Create a Crowd—Advertising that is Worth the Wait

harlanwestblogphotoBy Harlan West, Design and Marketing Professional with 25 years of experience designing materials for major healthcare organizations, municipalities and large corporations.

This is a follow-up to my previous blog, Harness the Power of Word of Mouth, posted on September 10, 2013. Actually I am amending that post where I wrote that the most powerful form of advertising is word-of mouth. Yes, I still believe it still is, but I would like to add “creating a crowd” as a great form of advertising.

Waiting in LineNow this may seem obvious, but many people miss the fact that a line is actual advertising. In fact this is a phenomenal way to advertise a business. When people are waiting for food, more people will want it. It’s almost as if it were contagious.  GENERALLY THE ASSUMPTION IS THAT IF PEOPLE WILL WAIT FOR IT, IT MUST BE GOOD. Now don’t get me wrong, this doesn’t include food at the ballgame. It just pertains to food in regular restaurants, cupcakes or other short-order items. It might also apply to retail items such as a run on a new style of blue jeans, tennis shoes or a particular “must-have” toy for the holiday season, or tickets for a rock concert, pop star or latest movie phenomenon. When people see a line they are curious and want to find out more. We all want a piece of the action. A line is in your face and it gets noticed.  It’s peaks our curiosity.

Making people “wait” fosters anticipation and strengthens the desire to possess something that we can’t yet have. All of this is part of the psychology behind marketing decisions and our basic desiresmacha green tea sweet donut on white background inherent in the purchasing of non-essential items.  In short, “producing a line” often translates into “positive buzz” and often increased sales.

After I wrote this blog, I actually happened to see a wonderful movie this weekend, called Chef, which illustrates this very point.

Is it not true that sometimes the longer we wait for something and the harder it is to get, the more we desire it? In other words, sometimes, a good marketing strategy can consist of playing “hard to get.”  It’s basically a the law of supply and demand.  If you tighten the supply channel for a product or service already in demand, in many but not all cases, the demand for a product will rise and so can the price.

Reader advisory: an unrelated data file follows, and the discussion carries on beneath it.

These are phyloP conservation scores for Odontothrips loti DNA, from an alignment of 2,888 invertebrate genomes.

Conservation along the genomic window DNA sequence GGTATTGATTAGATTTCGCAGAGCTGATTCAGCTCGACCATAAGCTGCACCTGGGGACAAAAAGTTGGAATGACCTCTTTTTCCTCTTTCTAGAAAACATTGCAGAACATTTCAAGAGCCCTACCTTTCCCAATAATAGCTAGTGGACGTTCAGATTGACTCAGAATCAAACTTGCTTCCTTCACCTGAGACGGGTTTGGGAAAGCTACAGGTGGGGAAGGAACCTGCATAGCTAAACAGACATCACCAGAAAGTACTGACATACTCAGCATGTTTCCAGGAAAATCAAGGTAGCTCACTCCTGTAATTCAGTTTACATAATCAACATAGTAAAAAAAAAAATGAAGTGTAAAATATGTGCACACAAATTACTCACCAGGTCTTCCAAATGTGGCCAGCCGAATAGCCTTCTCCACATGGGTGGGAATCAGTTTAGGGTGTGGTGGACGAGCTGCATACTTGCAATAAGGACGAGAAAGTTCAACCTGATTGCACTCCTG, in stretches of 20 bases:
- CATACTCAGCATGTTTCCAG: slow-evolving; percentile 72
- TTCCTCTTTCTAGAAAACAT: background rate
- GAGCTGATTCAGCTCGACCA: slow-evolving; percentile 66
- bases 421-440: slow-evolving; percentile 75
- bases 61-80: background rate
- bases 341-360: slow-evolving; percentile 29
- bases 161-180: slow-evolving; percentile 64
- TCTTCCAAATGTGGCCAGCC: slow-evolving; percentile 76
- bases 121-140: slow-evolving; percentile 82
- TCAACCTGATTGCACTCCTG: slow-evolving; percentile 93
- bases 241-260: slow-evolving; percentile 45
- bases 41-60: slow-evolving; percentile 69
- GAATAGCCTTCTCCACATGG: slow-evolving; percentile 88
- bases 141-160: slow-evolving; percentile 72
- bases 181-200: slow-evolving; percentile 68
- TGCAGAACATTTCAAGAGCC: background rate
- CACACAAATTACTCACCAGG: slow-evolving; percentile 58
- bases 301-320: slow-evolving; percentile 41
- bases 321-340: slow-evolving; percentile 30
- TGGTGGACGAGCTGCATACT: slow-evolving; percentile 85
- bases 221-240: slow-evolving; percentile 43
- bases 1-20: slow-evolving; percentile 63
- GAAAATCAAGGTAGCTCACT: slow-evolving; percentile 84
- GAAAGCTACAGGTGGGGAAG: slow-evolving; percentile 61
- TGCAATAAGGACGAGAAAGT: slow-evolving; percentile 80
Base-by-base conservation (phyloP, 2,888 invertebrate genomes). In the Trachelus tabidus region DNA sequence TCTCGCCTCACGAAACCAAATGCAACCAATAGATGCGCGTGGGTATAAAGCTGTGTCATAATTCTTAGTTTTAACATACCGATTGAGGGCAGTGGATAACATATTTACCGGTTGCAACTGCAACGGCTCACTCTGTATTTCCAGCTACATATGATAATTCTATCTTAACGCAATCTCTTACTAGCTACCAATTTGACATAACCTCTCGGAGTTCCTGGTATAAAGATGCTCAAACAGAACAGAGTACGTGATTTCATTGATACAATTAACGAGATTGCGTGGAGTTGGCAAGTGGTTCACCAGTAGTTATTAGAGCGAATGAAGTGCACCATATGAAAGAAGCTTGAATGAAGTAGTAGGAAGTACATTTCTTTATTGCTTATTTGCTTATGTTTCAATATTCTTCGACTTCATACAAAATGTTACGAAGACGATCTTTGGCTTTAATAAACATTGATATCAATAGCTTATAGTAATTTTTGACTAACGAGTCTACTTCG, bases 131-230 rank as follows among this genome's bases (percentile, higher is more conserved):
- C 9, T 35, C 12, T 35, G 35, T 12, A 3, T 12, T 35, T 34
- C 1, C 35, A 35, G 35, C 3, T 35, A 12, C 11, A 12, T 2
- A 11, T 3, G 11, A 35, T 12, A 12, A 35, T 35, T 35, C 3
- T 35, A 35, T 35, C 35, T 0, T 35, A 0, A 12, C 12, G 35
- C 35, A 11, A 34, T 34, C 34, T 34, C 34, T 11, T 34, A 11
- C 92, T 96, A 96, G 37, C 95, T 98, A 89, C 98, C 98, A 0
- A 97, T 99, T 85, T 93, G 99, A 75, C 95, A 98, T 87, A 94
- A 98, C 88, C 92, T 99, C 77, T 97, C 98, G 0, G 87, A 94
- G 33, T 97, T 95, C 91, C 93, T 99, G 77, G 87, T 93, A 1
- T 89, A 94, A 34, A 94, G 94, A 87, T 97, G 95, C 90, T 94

DonutHaving a new recipe for a specialty item such as donuts, ice cream, or cupcakes can get people to wait in long lines for an item that is normally considered ordinary or commonplace.  We see these lines and wonder what is all the fuss?  We ask ourselves, “Maybe I need to try it to see what everyone is ‘buzzing’ about.”  In other words, I don’t the want to be left out, kind of like jumping on board with a politician who has momentum behind their campaign. No one wants to be associated with a loser but everyone wants to be part of a “winner.”

So the next time you see people in a long line (and not at the bank or DMV), ask yourself, “What is the merchant doing different to generate this type of demand?” More importantly, ask, “What are the unique selling points of their product or service and how does that differentiate and/or make it better than that of the competition?”

Make your customers line up at a visible place and you are sure to generate a following. The big issue is how do you create increased demand and hopefully create a crowd?

Some tips:

  1. Create a completely “new” and never before heard of recipe or formula for a product or service.  It may also be a new process or way of doing business.
  2. Limit supply.  It might be good to run out.  Then you can take orders for the next day.
  3. Create an event around the release of a new product.  This may involve a costly advertising campaign that promotes “anticipation” as well as excitement
  4. Create excitement around the line.  Give people something to talk about.  Generate press releases. Hand out samples and coupons to people waiting in line and hold contests. You might even try providing music and hiring a band to promote the experience. Make it a community experience.
  5. Tie it in with a benefit for a local charity.  Maybe 2% -5 of profits could go to help a local non-profit foundation to give back to the community.  People will feel good about patronizing your establishment.
  6. Maintain consistent quality and value and try to keep it “new” for as long as possible.
  7. Use social media to develop events around a product and excitement.  Sending out Tweets and developing an active Facebook and Instagram following along with a blog will help to get people wondering and may even drive them to your business.

Create a line.  You will create “buzz” and more people may line-up to get your product or service.  It  will be a “crowd-pleaser.”

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If your company or organization needs an innovative or unique solution for a promotion or a marketing campaign, please contact HWDS at hwdesign@west.netWe make beautiful things happen. To find out more, please visit westdesign.com.

Harlan West is the author of successfulcorporatecommunications.com and has been working as a creative director and design professional for more than 25 years and has designed and art directed hundred of publications for both print and online purposes.

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